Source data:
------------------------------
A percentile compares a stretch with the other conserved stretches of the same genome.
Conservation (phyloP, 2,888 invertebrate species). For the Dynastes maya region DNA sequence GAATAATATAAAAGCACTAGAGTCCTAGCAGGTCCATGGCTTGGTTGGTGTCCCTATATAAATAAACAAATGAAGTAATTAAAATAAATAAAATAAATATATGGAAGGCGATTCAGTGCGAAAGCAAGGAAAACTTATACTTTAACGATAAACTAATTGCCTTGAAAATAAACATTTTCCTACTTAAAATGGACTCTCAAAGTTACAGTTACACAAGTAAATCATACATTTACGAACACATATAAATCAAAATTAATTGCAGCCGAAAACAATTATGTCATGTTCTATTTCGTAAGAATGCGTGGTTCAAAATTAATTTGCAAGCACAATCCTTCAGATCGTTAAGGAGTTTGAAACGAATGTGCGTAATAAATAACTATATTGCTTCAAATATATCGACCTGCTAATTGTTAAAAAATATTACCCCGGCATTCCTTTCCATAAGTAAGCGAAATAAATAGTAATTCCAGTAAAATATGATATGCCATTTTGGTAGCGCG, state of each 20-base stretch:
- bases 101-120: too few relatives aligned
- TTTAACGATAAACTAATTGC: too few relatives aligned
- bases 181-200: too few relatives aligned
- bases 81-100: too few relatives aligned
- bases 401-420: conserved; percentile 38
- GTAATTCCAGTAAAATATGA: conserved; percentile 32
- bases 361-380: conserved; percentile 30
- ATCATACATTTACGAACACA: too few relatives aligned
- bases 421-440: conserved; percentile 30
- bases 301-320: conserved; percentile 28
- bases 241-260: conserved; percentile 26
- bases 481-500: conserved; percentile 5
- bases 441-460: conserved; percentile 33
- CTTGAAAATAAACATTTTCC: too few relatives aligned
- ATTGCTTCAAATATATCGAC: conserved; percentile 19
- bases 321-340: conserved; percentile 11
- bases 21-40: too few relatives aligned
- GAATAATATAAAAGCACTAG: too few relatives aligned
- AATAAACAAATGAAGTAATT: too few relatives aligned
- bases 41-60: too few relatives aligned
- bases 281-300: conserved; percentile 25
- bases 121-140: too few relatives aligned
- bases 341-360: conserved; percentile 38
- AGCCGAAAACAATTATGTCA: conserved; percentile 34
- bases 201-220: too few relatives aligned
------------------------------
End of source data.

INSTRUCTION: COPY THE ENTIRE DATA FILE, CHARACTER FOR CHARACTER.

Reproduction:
A percentile compares a stretch with the other conserved stretches of the same genome.
Conservation (phyloP, 2,888 invertebrate species). For the Dynastes maya region DNA sequence GAATAATATAAAAGCACTAGAGTCCTAGCAGGTCCATGGCTTGGTTGGTGTCCCTATATAAATAAACAAATGAAGTAATTAAAATAAATAAAATAAATATATGGAAGGCGATTCAGTGCGAAAGCAAGGAAAACTTATACTTTAACGATAAACTAATTGCCTTGAAAATAAACATTTTCCTACTTAAAATGGACTCTCAAAGTTACAGTTACACAAGTAAATCATACATTTACGAACACATATAAATCAAAATTAATTGCAGCCGAAAACAATTATGTCATGTTCTATTTCGTAAGAATGCGTGGTTCAAAATTAATTTGCAAGCACAATCCTTCAGATCGTTAAGGAGTTTGAAACGAATGTGCGTAATAAATAACTATATTGCTTCAAATATATCGACCTGCTAATTGTTAAAAAATATTACCCCGGCATTCCTTTCCATAAGTAAGCGAAATAAATAGTAATTCCAGTAAAATATGATATGCCATTTTGGTAGCGCG, state of each 20-base stretch:
- bases 101-120: too few relatives aligned
- TTTAACGATAAACTAATTGC: too few relatives aligned
- bases 181-200: too few relatives aligned
- bases 81-100: too few relatives aligned
- bases 401-420: conserved; percentile 38
- GTAATTCCAGTAAAATATGA: conserved; percentile 32
- bases 361-380: conserved; percentile 30
- ATCATACATTTACGAACACA: too few relatives aligned
- bases 421-440: conserved; percentile 30
- bases 301-320: conserved; percentile 28
- bases 241-260: conserved; percentile 26
- bases 481-500: conserved; percentile 5
- bases 441-460: conserved; percentile 33
- CTTGAAAATAAACATTTTCC: too few relatives aligned
- ATTGCTTCAAATATATCGAC: conserved; percentile 19
- bases 321-340: conserved; percentile 11
- bases 21-40: too few relatives aligned
- GAATAATATAAAAGCACTAG: too few relatives aligned
- AATAAACAAATGAAGTAATT: too few relatives aligned
- bases 41-60: too few relatives aligned
- bases 281-300: conserved; percentile 25
- bases 121-140: too few relatives aligned
- bases 341-360: conserved; percentile 38
- AGCCGAAAACAATTATGTCA: conserved; percentile 34
- bases 201-220: too few relatives aligned